Becoming a company’s first (or only) employee is a daunting proposition. And while there’s a wealth of information on starting a new business, there aren’t as many resources out there for people curious about what it’s like to be the first person on board.
Let me tell you—it’s an amazing opportunity. But it’s not without its own set of challenges and risks. Here’s what you need to know if you’re considering making the move.
Pro: You Get More Responsibility (and Credit)
Small businesses give you increased autonomy, the opportunity for skill growth, greater chance for professional advancement, and a larger share of the credit when things go right.
Quora user and social media marketer J. Alexander Curtis wrote how a startup allowed him to move up the ladder more quickly. Instead of passing projects off to the appropriate colleague, you—as the only employee—will be involved with multiple aspects of the organization.
Con: You’re Taking on More Risk
Of course, that level of responsibility comes with a certain unavoidable level of risk, both financially and in terms of job security. New, small companies often cannot provide the salary to match the increased workload. And, the simple fact is that eight out of every 10 new businesses fail.
So, no matter how much you believe in a new company, before you quit your job for a low-paid or equity-only position, carefully consider the financial ramifications if the company goes belly up.
Pro: If the Company Takes Off, You Were First
There are few things more exciting than being a part of a company that started small and explodes into something great. The person who was the first employee of Apple has some pretty impressive bragging rights. Not only could that be you, but it could work out in your favor financially (think: equity) if the company goes on to make billions of dollars and you were in on the ground floor.
Con: Your New Manager Is a New Manager
When you’re the first employee, your boss is the founder. In other words, while he’s is probably an expert in his industry, he may have little (or no) management experience—especially running this kind of company. Sure, he might be the next Bill Gates, but that doesn’t mean he’s good at communicating an idea, delegating responsibilities or managing complex projects involving a limited amount of people. He’s learning, too.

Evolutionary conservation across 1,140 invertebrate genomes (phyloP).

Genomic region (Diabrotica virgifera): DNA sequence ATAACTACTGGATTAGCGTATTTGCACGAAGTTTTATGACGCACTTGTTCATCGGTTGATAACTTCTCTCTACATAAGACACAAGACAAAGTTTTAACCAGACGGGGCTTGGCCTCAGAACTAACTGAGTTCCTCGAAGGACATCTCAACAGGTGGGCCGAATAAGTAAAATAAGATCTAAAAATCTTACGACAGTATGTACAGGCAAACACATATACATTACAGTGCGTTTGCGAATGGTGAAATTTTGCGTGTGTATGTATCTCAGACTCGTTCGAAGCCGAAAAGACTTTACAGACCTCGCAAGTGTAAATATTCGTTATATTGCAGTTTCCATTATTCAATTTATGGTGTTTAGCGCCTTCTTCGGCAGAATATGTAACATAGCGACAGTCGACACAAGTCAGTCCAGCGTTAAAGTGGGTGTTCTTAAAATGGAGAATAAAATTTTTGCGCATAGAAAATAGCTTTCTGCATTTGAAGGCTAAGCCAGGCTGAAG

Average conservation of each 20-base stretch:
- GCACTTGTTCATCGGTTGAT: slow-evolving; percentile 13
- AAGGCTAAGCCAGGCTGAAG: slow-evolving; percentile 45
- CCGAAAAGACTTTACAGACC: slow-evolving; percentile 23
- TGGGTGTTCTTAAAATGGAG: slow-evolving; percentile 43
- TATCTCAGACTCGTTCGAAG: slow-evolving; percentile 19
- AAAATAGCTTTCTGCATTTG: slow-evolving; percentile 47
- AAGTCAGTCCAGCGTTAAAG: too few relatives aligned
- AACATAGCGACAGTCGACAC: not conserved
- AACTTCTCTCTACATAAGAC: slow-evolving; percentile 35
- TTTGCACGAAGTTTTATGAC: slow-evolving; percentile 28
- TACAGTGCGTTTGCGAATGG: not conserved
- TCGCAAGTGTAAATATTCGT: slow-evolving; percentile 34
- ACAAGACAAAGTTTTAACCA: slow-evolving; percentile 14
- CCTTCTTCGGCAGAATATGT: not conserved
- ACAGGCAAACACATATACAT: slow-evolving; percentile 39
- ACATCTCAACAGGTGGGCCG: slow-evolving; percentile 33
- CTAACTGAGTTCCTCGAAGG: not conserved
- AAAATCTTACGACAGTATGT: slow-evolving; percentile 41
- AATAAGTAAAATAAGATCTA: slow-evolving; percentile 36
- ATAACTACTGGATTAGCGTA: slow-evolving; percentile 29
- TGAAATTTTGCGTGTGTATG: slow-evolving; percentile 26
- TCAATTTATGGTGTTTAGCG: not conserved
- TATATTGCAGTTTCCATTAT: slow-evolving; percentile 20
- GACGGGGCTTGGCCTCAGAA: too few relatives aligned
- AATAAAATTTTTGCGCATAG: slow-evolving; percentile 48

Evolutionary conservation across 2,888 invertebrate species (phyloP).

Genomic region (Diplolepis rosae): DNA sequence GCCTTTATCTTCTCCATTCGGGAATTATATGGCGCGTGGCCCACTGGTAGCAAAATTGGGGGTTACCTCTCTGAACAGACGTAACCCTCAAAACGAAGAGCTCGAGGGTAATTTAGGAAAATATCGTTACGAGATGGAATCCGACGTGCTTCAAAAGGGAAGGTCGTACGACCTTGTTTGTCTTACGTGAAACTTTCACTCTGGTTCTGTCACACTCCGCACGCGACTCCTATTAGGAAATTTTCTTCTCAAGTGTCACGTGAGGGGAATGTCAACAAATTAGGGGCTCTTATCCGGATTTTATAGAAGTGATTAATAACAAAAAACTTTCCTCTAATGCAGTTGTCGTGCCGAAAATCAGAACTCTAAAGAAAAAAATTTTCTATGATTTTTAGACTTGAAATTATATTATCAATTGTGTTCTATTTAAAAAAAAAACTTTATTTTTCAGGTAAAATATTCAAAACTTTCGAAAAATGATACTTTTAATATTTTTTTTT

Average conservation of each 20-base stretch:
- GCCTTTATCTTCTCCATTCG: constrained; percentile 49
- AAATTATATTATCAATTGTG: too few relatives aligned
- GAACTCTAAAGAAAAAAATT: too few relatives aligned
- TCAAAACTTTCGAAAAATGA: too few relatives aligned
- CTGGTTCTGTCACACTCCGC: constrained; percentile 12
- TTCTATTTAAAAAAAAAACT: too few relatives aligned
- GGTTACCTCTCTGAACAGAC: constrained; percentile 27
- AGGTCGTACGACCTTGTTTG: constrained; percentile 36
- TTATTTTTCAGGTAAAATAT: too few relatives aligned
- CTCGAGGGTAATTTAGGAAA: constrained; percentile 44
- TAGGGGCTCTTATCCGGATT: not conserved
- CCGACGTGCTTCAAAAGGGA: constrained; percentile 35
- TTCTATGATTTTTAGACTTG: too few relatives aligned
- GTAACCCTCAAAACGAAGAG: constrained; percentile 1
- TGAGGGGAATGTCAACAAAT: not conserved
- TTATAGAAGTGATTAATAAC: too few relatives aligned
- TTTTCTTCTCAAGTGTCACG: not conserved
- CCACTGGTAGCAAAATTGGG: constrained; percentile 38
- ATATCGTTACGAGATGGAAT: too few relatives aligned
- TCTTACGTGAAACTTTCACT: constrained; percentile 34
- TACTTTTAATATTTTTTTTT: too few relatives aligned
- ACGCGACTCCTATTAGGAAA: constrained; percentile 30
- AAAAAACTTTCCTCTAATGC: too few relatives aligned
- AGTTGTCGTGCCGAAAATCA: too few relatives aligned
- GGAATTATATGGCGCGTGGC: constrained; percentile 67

Pro: You’ll Become a Stronger Communicator
It’s up to you to clarify exactly what you’re there for and understand exactly what responsibilities you’ll be taking on. Safeguard your workload—and your evenings away from the office—by talking with your manager and putting a detailed plan of what you’re expected to do each week and how long it will take. Yes, this means you’ll have to communicate clearly—and be comfortable pushing back.
Con: Good Luck Calling in Sick
At most jobs, if you’re sick or just want to take a few days off for vacation, you call your boss and get a co-worker to cover for you. But if you’re the only employee, there’s no one to take your place. Every once in a while you may be able to miss a few days of work, but you could face some serious pressure if you’re sick on the date of a product launch when you’re the only person who knows how to actually launch it. It’s great to be needed, but tough when the company relies on you being there every day.
Do you want to show up, punch in, do what you’re told to the best of your ability—then punch out and go home? If so, being a first employee is probably not for you. If you want to take on something big, crazy, and dangerous, where you’ll shape your own role, manage your own workflow and be free to run, but also free to fall, then becoming a first employee may be the next best step in your career.
Photo of first employee courtesy of Shutterstock.